But Conner says Belardes has lost so much respect at the mission they now negotiate exclusively with Anthony Rivera, a rival Juaneño group’s leader who is a Mission Basilica San Juan Capistrano parishioner and supporter of the Rectory Garden project. Repeated calls to Rivera’s office for this story were not returned.
After Belardes and his tribal council sent Holquin a letter dated March 25, 2007, admonishing the priest for recognizing Rivera over other Juaneño leaders, Holquin responded a week later with a “Dear David” letter stating the mission was following the U.S. Department of the Interior’s lead in identifying “Chairman Rivera as the official leader of the Juaneño Band of Mission Indians.”
Belardes at one time led the largest faction of Juaneños, but he was ousted amid acrimony over dealings with Las Vegas casino interests in the mid-1990s. Rivera later rose to lead that group, but members who did not like the way things were being run splintered off and chose Belardes as their leader. When considering a tribe’s petition for federal recognition, the Bureau of Indian Affairs (BIA) finds it impossible to deal with several representatives, so it recognizes Rivera as the Juaneño tribal representative and other leaders as interested parties. But the BIA takes no position on internal tribal conflicts, will not decide who the leader is and considers submissions from other members of the tribe.
Holquin concluded his letter with a “personal observation.”
“With all of the new opportunities to improve the interpretation, depiction and involvement of Native American ancestry, you have consistently been invited to be part of this process,” Holquin writes. “However, in most instances, you have provided me, my executive director and our staff with resistance and criticism. You have made ultimatums and refused to attend events, or stood on the sidelines mocking the Mission. I recall a meeting with city officials where you were invited to apologize to the Mission for your personal derogatory comments with regard to the cemetery management and my involvement as ‘desecrating the cemetery.’ I am still waiting for that apology. To suggest I should recognize a leader who has no official standing with the Federal Government, does not work to promote the history of the Native Americans at the Mission, does not volunteer, is not a part of the Mission Parish, and continues to project a hostile attitude toward me and this historic institution confounds me.”
* * *
Sitting at a conference table in her lawyer’s ultra-modern Irvine office, Joyce Perry, tribal manager of the Belardes Juaneño faction, explains that her chief and Holquin started off fine. Then Belardes was asked to perform an Indian ceremony at a Catholic event.
“Rule No. 1 is ‘You don’t ask a chief to perform a ceremony.’ It’s inappropriate,” Perry says. “David didn’t want to be the token show Indian at the grand opening of Father Holquin’s stone church. That made Father Art mad. That’s when it started.”
As he sits at the head of the table across from Perry, Stephen Miles, the Belardes group’s attorney, makes the mission’s argument about as well as Conner does. Feral cats once roamed the unkempt dirt lot that has been transformed into the beautiful Rectory Garden. The former Old Cemetery beneath the Rectory Garden is a Catholic graveyard. It is a private area, walled off from the public. Belardes does not get along with other Juaneño leaders.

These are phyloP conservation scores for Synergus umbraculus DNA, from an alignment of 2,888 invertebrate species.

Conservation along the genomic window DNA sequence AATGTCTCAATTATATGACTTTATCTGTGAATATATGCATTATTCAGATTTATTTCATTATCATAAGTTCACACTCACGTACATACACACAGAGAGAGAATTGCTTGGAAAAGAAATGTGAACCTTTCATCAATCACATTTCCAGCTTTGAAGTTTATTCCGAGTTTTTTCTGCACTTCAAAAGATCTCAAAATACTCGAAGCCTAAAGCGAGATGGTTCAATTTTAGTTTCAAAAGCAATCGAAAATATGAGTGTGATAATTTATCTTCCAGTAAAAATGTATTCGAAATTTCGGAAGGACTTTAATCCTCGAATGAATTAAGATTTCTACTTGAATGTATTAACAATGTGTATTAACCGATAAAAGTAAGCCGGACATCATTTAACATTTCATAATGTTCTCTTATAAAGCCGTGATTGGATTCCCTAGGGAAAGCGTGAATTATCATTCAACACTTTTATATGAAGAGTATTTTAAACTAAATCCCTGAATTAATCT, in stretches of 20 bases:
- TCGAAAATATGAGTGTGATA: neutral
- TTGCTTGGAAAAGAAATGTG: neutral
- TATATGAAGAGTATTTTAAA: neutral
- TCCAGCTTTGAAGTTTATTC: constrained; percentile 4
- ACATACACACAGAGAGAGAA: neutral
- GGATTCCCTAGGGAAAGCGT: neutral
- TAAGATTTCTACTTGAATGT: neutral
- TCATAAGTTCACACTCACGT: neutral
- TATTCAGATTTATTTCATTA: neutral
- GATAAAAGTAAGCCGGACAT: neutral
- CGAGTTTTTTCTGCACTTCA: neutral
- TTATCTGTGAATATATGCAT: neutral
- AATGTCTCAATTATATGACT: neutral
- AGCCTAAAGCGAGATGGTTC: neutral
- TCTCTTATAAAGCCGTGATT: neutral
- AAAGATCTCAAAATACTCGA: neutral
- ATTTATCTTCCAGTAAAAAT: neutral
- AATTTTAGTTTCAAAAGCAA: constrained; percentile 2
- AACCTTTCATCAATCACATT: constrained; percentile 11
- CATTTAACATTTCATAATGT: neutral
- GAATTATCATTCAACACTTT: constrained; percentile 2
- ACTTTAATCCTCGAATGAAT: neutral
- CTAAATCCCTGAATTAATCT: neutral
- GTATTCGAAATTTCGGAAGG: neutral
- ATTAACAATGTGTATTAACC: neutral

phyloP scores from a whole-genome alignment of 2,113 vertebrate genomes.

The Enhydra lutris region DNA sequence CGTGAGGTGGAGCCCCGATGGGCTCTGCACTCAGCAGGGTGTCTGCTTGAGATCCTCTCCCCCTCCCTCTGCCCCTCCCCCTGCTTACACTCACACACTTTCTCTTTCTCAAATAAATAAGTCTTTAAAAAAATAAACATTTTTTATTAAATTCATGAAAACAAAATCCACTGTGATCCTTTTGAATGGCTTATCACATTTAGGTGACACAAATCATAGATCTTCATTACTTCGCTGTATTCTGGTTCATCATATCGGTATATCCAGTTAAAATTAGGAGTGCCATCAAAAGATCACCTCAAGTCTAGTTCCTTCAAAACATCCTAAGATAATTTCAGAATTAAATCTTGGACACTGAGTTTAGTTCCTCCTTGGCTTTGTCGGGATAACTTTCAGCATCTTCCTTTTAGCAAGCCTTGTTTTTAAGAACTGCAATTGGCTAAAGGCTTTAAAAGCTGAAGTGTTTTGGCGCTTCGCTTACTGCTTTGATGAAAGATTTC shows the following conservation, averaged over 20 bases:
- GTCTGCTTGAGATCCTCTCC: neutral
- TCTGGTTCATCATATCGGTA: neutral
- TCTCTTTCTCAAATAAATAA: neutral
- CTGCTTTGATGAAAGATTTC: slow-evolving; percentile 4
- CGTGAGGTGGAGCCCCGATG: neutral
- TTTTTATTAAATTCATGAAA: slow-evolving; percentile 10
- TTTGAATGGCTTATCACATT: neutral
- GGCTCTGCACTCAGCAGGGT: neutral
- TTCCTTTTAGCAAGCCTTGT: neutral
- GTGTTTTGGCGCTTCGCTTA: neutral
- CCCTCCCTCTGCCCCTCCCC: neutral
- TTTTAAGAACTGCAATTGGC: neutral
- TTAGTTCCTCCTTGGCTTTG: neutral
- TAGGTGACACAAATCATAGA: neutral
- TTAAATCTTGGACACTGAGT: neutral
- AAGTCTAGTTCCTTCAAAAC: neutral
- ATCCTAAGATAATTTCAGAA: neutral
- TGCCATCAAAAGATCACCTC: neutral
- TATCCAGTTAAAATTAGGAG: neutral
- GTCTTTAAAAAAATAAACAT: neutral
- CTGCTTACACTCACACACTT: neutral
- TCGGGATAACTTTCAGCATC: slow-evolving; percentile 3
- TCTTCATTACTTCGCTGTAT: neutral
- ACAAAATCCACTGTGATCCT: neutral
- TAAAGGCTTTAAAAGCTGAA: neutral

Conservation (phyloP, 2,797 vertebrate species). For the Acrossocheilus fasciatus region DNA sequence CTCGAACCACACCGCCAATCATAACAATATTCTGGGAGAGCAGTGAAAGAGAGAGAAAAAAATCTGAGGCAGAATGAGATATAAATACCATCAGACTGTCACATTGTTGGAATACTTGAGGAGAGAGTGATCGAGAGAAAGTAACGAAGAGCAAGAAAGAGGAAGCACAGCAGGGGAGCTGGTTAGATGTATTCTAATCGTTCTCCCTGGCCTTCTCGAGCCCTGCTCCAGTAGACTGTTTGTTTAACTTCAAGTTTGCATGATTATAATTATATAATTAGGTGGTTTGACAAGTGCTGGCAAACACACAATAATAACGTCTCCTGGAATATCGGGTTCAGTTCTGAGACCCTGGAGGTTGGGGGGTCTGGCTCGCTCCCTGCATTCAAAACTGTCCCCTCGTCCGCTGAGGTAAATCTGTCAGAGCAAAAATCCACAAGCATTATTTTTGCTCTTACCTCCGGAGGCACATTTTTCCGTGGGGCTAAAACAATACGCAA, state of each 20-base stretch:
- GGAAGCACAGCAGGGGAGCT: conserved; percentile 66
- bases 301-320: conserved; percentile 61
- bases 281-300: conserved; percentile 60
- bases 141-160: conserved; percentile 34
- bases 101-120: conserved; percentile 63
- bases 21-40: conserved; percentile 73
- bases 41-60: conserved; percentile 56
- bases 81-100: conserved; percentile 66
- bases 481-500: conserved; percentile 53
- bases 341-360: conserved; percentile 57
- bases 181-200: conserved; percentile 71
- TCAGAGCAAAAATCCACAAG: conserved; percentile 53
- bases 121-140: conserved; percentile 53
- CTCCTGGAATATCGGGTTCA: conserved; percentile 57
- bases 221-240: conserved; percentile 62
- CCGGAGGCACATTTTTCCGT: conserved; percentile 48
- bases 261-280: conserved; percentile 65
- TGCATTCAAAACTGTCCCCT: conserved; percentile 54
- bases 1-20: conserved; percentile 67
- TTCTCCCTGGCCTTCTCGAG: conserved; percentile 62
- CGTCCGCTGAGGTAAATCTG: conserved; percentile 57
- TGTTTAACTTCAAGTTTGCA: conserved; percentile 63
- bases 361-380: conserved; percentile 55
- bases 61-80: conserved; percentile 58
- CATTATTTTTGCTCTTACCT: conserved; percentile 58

All true, Miles says. But the lawsuit he will argue comes down to one simple question: Did the Rectory Garden project violate California environmental- and cultural-resource laws?
The mission should be ashamed a portion of the cemetery was left unkempt for so many years, but that does not excuse turning it into a party zone, says Miles. “Show me another Catholic cemetery that looks like the Rectory Garden project,” he says.
He concedes it is a Catholic cemetery but adds that thousands of Native Americans are buried there, and the site is on the sacred land file under California resources law. Miles also questions whether it is sound legal strategy to raise the issue of Catholic baptisms of mission Indians. “They used Native Americans to build the missions. Do they really want to go into the history of the treatment of Native Americans, which shows many were forced to convert and essentially serve as slave labor?”
The mission has also said the Rectory Garden area is private and the bishop of Orange is the private landowner of the entire property, so state laws may not apply. But Miles notes the mission is also a state treasure that receives government funding. As for the fractured Juaneños, Miles says, “We all know there are different factions of the Juaneños. Everyone recognizes things would be better if they banded together. But this issue is not part of that tension. It’s fodder for another group. This is just David Belardes discovering a violation of the law.”
That is what the mission is reacting to when they disparage Belardes’ work as a Native American monitor, Miles says. Each project Belardes approaches is different and requires different forms of mitigation. However, with the Rectory Garden, “there was no opportunity for him to discuss this with them before,” Miles says. “There was no tribal monitor present.”
Miles notes that representatives of two other Juaneño groups told the Native American Heritage Commission they support Belardes’ fight and that no one other than Rivera voiced disagreement with the commissioners’ decision that December night.
“When the City Council heard the matter, they wanted compromise. Wrong. It was a violation of the law,” Miles says. “They see compromise as the legal solution. We don’t agree that’s the standard of the law. We’re arguing for full restoration. It’s not rocket science.”